It can be really daunting to start to approach retailers and it can be tricky to know if you're doing it right.
Reaching out by email first to introduce your range is the most common way to pitch now days. It can be difficult to get the buyers on the phone and if you're an introvert like me, cold calling might have you come out with a rash to the point where you end up doing everything but selling your products. Be kind to yourself, I often prefer to reach out over email first and then follow up with a call but I think it's important to find a way to sell your products and promote your business in a way that suits your personality and that you can keep up and actually get some results from.
Below I give you a few key pointers for writing your pitch, create a template but make sure to amend your email each time to you contact a buyer to ensure that it is relevant to the buyer you're pitching to, this will really increase your chances of getting a reply.
I don't like overly cleaver subject lines, I find them a bit spamy and prefer relevant email subjects such as "Introducing x brand - 100% natural home fragrance", "Come and see (x brand) at Top Drawer ", "New product launches from (x brand)" etc. Keep it as relevant as possible but also descriptive.
Address the email to a person
If you look at the business website or social media you might be able to find an email address and a name of the business owner. If you're contacting a large retailer you might be able to find something on LinkedIn or phone the head office to ask for the correct contact details.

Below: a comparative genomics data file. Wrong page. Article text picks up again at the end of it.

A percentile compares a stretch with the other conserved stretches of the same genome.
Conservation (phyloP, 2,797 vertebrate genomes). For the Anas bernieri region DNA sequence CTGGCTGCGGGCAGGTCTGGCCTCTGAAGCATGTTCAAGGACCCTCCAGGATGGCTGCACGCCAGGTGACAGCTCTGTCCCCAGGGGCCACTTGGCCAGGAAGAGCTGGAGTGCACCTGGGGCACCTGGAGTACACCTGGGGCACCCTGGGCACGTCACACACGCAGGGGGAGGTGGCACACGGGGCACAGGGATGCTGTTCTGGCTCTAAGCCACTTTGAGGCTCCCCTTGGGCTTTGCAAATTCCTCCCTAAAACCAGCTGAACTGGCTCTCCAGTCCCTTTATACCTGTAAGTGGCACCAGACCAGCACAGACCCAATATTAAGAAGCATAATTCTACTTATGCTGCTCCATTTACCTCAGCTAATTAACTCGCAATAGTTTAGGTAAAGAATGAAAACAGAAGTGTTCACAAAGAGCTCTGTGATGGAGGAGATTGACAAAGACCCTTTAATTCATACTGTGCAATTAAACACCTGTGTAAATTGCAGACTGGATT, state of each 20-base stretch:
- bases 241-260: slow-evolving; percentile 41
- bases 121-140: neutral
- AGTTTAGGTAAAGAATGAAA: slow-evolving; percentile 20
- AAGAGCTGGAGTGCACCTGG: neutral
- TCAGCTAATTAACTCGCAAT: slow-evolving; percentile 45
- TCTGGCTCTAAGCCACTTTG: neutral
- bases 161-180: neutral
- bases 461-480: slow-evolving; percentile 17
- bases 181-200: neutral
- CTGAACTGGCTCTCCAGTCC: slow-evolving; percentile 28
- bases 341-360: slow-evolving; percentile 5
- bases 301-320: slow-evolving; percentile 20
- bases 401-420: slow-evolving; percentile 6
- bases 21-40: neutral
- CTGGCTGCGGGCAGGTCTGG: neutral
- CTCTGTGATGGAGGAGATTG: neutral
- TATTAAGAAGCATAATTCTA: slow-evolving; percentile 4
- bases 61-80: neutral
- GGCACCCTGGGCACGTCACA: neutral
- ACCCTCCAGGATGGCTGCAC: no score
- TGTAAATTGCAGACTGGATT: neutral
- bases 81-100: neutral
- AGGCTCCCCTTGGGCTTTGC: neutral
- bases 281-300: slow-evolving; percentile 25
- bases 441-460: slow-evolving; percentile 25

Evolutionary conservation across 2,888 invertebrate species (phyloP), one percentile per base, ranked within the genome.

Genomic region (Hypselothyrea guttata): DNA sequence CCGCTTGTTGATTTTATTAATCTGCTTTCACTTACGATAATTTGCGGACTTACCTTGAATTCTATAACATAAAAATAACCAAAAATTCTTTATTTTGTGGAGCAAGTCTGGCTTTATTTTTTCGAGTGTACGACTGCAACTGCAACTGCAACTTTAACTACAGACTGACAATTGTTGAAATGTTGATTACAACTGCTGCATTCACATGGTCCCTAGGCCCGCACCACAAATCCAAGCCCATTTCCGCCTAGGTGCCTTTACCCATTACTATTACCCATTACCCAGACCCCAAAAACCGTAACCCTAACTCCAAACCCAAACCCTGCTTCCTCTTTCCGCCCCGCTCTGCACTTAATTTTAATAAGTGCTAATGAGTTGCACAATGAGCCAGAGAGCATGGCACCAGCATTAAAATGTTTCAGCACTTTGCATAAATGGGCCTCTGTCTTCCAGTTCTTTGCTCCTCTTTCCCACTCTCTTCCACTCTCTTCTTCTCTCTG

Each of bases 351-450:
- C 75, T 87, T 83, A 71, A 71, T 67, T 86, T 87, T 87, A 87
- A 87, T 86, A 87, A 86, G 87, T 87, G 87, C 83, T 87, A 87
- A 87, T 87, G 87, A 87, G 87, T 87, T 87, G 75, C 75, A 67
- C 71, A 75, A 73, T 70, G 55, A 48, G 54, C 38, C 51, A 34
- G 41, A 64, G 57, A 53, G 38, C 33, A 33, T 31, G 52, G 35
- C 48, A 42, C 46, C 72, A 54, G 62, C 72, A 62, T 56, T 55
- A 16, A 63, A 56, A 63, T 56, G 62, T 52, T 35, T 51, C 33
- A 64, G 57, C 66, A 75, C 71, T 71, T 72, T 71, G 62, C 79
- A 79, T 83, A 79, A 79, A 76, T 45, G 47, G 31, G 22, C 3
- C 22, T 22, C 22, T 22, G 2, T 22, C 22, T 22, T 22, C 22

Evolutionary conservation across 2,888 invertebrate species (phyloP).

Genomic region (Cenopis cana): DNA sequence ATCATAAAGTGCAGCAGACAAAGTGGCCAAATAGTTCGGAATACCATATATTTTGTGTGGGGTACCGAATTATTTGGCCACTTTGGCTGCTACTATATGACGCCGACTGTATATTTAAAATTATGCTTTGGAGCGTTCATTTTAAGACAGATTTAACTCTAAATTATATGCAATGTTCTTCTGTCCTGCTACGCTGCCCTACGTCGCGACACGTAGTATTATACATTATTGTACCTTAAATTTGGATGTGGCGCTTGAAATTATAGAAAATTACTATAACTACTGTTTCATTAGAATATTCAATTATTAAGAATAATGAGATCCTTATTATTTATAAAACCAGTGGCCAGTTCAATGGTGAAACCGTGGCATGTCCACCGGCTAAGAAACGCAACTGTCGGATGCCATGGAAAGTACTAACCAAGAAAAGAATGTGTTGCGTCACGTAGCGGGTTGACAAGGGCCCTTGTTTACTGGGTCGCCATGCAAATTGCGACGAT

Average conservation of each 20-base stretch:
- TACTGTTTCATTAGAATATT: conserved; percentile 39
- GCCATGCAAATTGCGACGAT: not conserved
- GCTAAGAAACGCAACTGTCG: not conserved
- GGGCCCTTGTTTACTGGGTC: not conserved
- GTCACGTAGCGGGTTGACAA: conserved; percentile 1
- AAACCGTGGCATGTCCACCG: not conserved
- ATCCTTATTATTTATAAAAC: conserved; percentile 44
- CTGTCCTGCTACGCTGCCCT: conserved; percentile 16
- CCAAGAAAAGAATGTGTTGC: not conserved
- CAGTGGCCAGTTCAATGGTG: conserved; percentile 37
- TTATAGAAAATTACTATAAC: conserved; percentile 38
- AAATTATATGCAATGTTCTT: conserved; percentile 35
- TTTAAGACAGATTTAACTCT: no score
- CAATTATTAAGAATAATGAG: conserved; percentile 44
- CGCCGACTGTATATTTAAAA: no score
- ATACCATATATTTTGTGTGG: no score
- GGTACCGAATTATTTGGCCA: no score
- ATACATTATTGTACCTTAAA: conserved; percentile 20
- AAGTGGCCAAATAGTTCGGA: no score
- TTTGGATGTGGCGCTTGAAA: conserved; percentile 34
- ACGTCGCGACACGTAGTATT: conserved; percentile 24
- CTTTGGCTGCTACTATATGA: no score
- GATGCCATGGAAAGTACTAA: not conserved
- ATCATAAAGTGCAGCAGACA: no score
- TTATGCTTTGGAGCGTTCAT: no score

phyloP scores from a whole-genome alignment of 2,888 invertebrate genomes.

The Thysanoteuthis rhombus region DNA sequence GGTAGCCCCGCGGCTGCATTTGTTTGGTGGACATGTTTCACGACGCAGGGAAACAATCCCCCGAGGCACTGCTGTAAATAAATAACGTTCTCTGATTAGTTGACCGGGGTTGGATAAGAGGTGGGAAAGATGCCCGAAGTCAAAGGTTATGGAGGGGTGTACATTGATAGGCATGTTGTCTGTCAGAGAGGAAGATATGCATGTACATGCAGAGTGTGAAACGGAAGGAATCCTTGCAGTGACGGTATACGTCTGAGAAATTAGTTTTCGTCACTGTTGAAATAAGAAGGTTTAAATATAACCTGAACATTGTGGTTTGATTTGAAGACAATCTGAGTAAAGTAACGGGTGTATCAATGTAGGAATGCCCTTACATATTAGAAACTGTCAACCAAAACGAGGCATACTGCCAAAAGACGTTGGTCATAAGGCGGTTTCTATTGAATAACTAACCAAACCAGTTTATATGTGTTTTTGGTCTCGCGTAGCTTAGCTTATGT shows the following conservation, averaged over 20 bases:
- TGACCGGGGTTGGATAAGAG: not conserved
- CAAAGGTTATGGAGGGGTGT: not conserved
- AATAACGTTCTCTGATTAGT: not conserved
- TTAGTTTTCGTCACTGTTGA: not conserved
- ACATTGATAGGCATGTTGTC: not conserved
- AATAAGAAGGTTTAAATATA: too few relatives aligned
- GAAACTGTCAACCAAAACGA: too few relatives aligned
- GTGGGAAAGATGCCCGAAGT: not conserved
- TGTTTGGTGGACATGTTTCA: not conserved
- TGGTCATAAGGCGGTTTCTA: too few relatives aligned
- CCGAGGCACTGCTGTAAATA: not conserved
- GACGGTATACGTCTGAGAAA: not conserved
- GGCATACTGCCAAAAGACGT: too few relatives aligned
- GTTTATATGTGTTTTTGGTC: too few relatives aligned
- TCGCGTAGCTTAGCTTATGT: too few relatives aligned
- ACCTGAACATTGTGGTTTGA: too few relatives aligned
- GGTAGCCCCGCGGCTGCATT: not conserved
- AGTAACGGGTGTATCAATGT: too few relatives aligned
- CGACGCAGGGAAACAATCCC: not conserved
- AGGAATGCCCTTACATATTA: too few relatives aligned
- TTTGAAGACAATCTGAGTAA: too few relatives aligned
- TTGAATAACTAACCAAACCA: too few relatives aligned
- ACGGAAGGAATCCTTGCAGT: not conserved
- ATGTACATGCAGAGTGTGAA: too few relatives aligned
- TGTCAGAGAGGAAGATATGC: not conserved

If you really can not find a name and phoning feels super uncomfortable to the point where you just would not do any out reach then don't worry. Address your email with a simple greeting, do not use, "Dear Sir/Madam", "To whom it may concern". Avoid being too formal.
Keep it simple
Don't write an essay, no-one has time to read a lengthy email, keep it to 3-4 paragraph.
Short introductions to what you sell and your business, why you're contacting the buyer, how you're relevant to them.
Tell the buyer what you're selling in the beginning of the email and make it really clear.
Include a few low res product images.
Explain why they need your products, what gap will you fill, why will their customers by your products. For example. if you have any best-sellers that you think might suit their customer chances are they would want to know. Make it easy for the buyer by including the Recommended retail price (RRP) and your wholesale price in the body of your email.
The point is to give the buyer enough to make them want to open your catalogue and have a look at your website.
Do your research
Before you get in touch, have a look at their website, visit the store, follow them on social media and show in your email that you have done your research and that you have taken the time to find out more about their business. This will really help you keep your email relevant to the buyer.
Link your catalogue
To avoid being sent to their junk email folder, try linking your catalogue, particularly if it's a large file. Include a price list/order form in word or excel format if you're pitching to an independent retailer. Something that they can easily fill in if they would like to place an order. Also, make it really clear how they can order and make sure that your catalogue includes your terms and conditions, you can read more about how to create your catalogue here.
Just as with social media asking questions increases your chances of getting a reply and encourage engagement. Try to ask 3 questions if you can. If you're a newsletter subscriber, then you can refer to your '50 questions to start a conversation' download for some ideas.
How I can help
I offer an email audit where you send me your email and we then spend 30-minutes on a video call discussing it and I will give you actionable advice on how to improve it. If you're interested in finding out more, please drop me an email (email@example.com)